Tonx smiled with relief. "Very good" he said, pushing through the door and helping Poulpe to the car. As soon as the man was seated he turned to look at where Esco was leaning against the sun-bleached side of the minimart and walked out into the empty gravel parking lot. He pulled the yellow Hello-Kitty phone from his pocket. Its tiny glyph flashed to life as it detected the light of day, Kitty's shotgun waving overhead in a cycle ending in a skull-shaped cloud on the smooth flat screen. He checked the time. If what Chueng had told him was true, he had another couple hours until the 24-hour safe period was over. His fingers tabbed in Cessus's secure mailbox, waited the prescribed three rings before hitting the zero. A Korean woman's voice read off a request to leave a message and there was an ancient beeping noise. Tonx smiled, remembering how his Mom had always got nostalgic about the beep.

He repeated what Poulpe had told him into the phone and hung up.


Chapter #30

Fede had been almost completely useless, huddled down behind the tree. He'd pretty much known he would be. But the others had waited, which told him what he needed to know. When he got back he ignored the three of them, sitting around the fire, Cessus's ancient laptop out and laid flat so they could look at his GPS maps. He went around the far side of the truck and hauled the back door open, got into the freight container. He left the door open and walked back to the futons.

After a few minutes the voices stopped and Marcus's silhouette filled the doorway. He pulled the door shut behind him, locked it in place and strolled to the other couch while the truck rumbled to life. The container lurched and jumped, smoothing out after a while as Cessus got them back on some paved roads. The grind of the engine in front of them became a gentle background rumble.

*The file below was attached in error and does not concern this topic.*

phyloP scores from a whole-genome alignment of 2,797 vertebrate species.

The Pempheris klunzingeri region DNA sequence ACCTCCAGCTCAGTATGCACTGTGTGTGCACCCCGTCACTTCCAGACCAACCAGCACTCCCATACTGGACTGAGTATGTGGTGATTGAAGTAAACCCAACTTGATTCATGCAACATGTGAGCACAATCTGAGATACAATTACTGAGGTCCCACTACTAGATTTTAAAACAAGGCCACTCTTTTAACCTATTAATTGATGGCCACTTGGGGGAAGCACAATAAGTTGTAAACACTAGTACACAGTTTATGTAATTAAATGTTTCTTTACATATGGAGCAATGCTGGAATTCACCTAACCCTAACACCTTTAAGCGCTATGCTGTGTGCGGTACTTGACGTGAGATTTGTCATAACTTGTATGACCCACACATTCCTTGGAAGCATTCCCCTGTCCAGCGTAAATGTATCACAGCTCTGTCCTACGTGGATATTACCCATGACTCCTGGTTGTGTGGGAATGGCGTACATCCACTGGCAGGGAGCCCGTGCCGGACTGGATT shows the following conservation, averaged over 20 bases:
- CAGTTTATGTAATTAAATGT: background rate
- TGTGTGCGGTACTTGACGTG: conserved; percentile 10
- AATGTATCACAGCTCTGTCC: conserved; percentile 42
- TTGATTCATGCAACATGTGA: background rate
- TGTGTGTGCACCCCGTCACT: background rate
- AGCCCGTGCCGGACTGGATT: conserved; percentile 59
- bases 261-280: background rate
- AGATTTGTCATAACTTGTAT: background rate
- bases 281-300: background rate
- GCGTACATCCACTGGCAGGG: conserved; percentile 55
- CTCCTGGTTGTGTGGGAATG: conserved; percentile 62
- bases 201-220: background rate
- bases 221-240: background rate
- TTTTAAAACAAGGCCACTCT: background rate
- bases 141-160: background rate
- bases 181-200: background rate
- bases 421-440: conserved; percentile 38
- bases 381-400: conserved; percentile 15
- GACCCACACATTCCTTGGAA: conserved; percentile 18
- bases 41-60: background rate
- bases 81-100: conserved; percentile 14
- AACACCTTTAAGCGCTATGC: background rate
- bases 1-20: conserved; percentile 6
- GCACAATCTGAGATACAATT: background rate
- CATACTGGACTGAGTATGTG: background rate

Fede rubbed the smooth rubber on the edges of his gogs, thought about how long it'd been since he'd cleaned them. Not since he'd had dinner with Bark and his Mom, he figured, smiling in the half-light at the thought. The smile was bittersweet. He didn't miss his Mom, didn't miss the housing complex they'd lived in, the burbs where he'd grown up. But he missed the familiarity. He missed knowing there'd be food in the fridge when he woke up, empty beer bottles on the floor on Saturday mornings. He missed working towards something he thought he could trust, missed the certainty of getting into a good school. He missed not being shot at. The thought appealed to him, and he chuckled in the darkness.

"What's funny?" said Marcus.

"Nothing" said Fed, looking at the larger man. Marcus's head still had a crease where a bullet had grazed him, his huge arms splayed out over the back of the couch. His eyes were lost in the meaty folds of his face, but there was something about the split where his lips should be that suggested a smile. Fede was glad; for a monster, Marcus was a pretty welcoming human being. And right now, despite everything else, Fede was lonely.